California needs 200K construction workers to help affordability

But report says there is not enough incentive for workers

California needs 200K construction workers to help affordability

The lack of housing supply has multiple factors including the cost of borrowing and materials; but a shortage of labor is also a major factor in many areas.

In California, the Housing and Community Development Department has said that the sector needs improved productivity to tackle housing affordability. But a new study says there is a key barrier to this – a workforce shortage.

Smart Cities Prevail, a construction industry-focused non-profit, says that the residential construction industry in California must do more to attract the 200,000 workers it needs to meet the ambitious goal to improve affordability.

“The data shows residential construction work is more dangerous, economically risky, and lower paying than most other jobs in our economy,” said study author Scott Littlehale. “When you consider these dynamics alongside the industry’s aging workforce, its failure to institutionalize investments in apprenticeship training, and a shrinking supply of young workers and immigrants, it is clear why the housing sector is struggling to attract the new workers it needs.”

Littlehale found residential construction workers earn 24% less per year than all other jobs on average, and less than half have health insurance coverage through their employer. This is exacerbated by a typically longer commute.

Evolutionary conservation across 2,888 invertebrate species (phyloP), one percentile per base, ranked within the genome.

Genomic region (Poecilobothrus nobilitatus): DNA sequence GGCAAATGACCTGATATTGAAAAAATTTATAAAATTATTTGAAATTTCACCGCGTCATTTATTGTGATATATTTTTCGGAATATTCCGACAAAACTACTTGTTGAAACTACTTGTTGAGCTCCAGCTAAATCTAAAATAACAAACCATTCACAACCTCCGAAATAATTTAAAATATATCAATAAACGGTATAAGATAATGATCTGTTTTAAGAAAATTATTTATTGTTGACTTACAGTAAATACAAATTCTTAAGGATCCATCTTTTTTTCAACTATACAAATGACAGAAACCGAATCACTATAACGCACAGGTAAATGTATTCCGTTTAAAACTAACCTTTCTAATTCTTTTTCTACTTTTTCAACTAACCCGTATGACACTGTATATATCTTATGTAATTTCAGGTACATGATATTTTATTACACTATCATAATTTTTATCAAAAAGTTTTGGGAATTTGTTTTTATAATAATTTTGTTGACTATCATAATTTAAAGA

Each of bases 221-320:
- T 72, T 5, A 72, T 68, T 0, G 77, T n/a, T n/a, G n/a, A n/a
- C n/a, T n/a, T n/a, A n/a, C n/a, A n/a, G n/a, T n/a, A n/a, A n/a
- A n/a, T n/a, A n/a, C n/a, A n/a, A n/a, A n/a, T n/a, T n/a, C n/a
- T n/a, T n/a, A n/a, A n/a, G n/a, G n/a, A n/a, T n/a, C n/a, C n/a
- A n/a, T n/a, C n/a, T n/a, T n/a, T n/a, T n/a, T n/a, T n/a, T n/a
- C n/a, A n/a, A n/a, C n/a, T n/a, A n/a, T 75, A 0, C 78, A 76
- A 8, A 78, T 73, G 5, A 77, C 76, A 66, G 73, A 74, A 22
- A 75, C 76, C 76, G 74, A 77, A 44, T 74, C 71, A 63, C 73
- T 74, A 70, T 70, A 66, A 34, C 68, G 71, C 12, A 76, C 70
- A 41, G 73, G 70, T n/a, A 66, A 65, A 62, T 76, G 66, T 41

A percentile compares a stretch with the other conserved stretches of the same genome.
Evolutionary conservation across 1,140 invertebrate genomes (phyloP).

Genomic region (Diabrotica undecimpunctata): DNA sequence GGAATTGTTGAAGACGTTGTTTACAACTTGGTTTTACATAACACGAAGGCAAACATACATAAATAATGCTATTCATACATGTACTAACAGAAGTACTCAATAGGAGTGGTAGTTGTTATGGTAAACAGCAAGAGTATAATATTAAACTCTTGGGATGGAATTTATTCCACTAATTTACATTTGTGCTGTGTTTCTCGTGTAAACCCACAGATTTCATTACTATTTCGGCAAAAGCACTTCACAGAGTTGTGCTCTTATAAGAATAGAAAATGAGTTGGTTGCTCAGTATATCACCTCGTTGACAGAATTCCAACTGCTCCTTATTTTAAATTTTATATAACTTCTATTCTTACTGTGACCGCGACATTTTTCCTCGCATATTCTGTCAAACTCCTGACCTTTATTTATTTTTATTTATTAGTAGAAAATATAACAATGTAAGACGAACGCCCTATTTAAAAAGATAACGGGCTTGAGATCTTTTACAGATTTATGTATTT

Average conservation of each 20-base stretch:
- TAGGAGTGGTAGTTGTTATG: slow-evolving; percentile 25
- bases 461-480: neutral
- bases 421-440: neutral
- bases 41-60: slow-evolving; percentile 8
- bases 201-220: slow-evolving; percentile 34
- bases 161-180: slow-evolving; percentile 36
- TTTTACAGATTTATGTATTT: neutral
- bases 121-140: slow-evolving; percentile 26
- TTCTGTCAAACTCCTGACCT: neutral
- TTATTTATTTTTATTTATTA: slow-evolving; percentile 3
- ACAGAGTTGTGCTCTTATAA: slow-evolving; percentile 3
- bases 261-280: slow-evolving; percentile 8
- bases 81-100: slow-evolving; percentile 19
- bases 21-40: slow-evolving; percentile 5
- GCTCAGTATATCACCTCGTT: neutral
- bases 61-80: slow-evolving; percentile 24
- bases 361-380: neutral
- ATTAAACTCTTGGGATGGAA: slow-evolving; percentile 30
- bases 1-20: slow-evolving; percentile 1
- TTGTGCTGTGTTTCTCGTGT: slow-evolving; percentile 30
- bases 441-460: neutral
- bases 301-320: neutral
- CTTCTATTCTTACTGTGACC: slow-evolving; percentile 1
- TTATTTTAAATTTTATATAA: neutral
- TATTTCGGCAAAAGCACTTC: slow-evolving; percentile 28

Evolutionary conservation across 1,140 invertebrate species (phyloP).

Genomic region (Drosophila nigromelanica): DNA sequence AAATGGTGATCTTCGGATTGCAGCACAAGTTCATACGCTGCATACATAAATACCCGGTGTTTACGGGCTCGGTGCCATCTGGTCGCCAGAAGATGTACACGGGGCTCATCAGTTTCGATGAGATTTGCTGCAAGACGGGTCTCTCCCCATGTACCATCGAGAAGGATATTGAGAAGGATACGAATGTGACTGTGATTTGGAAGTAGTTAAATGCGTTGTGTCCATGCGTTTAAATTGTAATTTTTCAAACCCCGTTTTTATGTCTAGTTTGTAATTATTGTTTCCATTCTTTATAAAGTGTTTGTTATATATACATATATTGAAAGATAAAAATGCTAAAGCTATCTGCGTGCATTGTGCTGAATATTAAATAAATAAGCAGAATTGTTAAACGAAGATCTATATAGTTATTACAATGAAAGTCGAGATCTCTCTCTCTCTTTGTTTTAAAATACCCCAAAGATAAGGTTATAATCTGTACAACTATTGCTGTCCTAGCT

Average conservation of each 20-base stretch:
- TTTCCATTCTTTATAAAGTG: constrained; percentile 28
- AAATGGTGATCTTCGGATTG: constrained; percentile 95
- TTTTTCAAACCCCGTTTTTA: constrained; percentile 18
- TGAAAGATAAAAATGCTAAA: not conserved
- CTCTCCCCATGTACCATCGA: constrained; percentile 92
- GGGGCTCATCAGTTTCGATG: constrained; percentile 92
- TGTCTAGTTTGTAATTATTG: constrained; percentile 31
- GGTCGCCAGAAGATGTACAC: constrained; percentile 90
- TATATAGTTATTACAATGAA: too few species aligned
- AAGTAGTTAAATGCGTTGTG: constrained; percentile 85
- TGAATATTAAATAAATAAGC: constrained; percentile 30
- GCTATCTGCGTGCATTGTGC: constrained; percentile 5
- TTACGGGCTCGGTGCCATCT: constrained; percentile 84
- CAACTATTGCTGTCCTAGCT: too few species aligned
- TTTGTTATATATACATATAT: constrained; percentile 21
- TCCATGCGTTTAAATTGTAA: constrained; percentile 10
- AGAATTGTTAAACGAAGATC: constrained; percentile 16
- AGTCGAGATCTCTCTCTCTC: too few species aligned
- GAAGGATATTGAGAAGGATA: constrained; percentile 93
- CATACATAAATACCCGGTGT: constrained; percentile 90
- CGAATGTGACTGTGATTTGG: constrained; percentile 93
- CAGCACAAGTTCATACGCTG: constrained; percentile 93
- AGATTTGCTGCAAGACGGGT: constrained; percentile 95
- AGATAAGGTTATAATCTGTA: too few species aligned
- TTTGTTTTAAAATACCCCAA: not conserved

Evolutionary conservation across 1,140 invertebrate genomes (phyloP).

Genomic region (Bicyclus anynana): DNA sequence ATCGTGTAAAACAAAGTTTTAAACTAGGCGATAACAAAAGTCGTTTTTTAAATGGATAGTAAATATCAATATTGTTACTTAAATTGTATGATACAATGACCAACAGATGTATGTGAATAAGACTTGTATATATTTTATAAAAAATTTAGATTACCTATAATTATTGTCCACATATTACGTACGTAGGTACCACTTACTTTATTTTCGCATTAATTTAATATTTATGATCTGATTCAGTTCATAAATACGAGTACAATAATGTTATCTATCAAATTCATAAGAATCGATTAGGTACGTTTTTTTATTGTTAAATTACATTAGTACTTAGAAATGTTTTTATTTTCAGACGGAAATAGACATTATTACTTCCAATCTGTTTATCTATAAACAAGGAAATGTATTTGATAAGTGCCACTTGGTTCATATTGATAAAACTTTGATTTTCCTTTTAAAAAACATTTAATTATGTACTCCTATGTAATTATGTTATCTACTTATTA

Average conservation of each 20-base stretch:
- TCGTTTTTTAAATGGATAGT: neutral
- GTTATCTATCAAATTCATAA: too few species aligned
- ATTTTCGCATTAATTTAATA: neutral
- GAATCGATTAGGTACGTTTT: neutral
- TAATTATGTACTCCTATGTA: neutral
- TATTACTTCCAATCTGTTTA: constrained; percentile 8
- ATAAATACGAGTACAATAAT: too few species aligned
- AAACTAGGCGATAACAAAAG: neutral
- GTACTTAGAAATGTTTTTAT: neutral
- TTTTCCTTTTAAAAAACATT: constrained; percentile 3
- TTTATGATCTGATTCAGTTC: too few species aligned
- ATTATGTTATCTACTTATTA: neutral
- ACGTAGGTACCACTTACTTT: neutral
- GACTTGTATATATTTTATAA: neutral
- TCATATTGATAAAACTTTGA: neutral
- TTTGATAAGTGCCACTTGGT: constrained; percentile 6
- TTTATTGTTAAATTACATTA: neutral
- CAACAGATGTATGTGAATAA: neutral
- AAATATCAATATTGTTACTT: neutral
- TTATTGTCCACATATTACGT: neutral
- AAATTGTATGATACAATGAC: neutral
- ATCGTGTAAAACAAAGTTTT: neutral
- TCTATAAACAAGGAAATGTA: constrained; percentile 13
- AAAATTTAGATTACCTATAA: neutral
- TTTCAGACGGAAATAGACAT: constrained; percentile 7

He added the focus has been on regulatory reforms to accelerate construction but he says little will change the overall productivity of residential building unless the shrinking labor pool is addressed.

“Ultimately, housing builders’ reservoir of low-wage, less-skilled labor is not refilling itself,” Littlehale concluded. “The industry should consider labor-management cooperation measures like prevailing wage and collective bargaining agreements because they are consistently associated with higher wages, increased apprenticeship enrollment, more production efficiency, and fewer workplace safety problems. By improving labor market competitiveness, wider utilization of these workforce development arrangements would help restore California residential building to the production engine it once was.”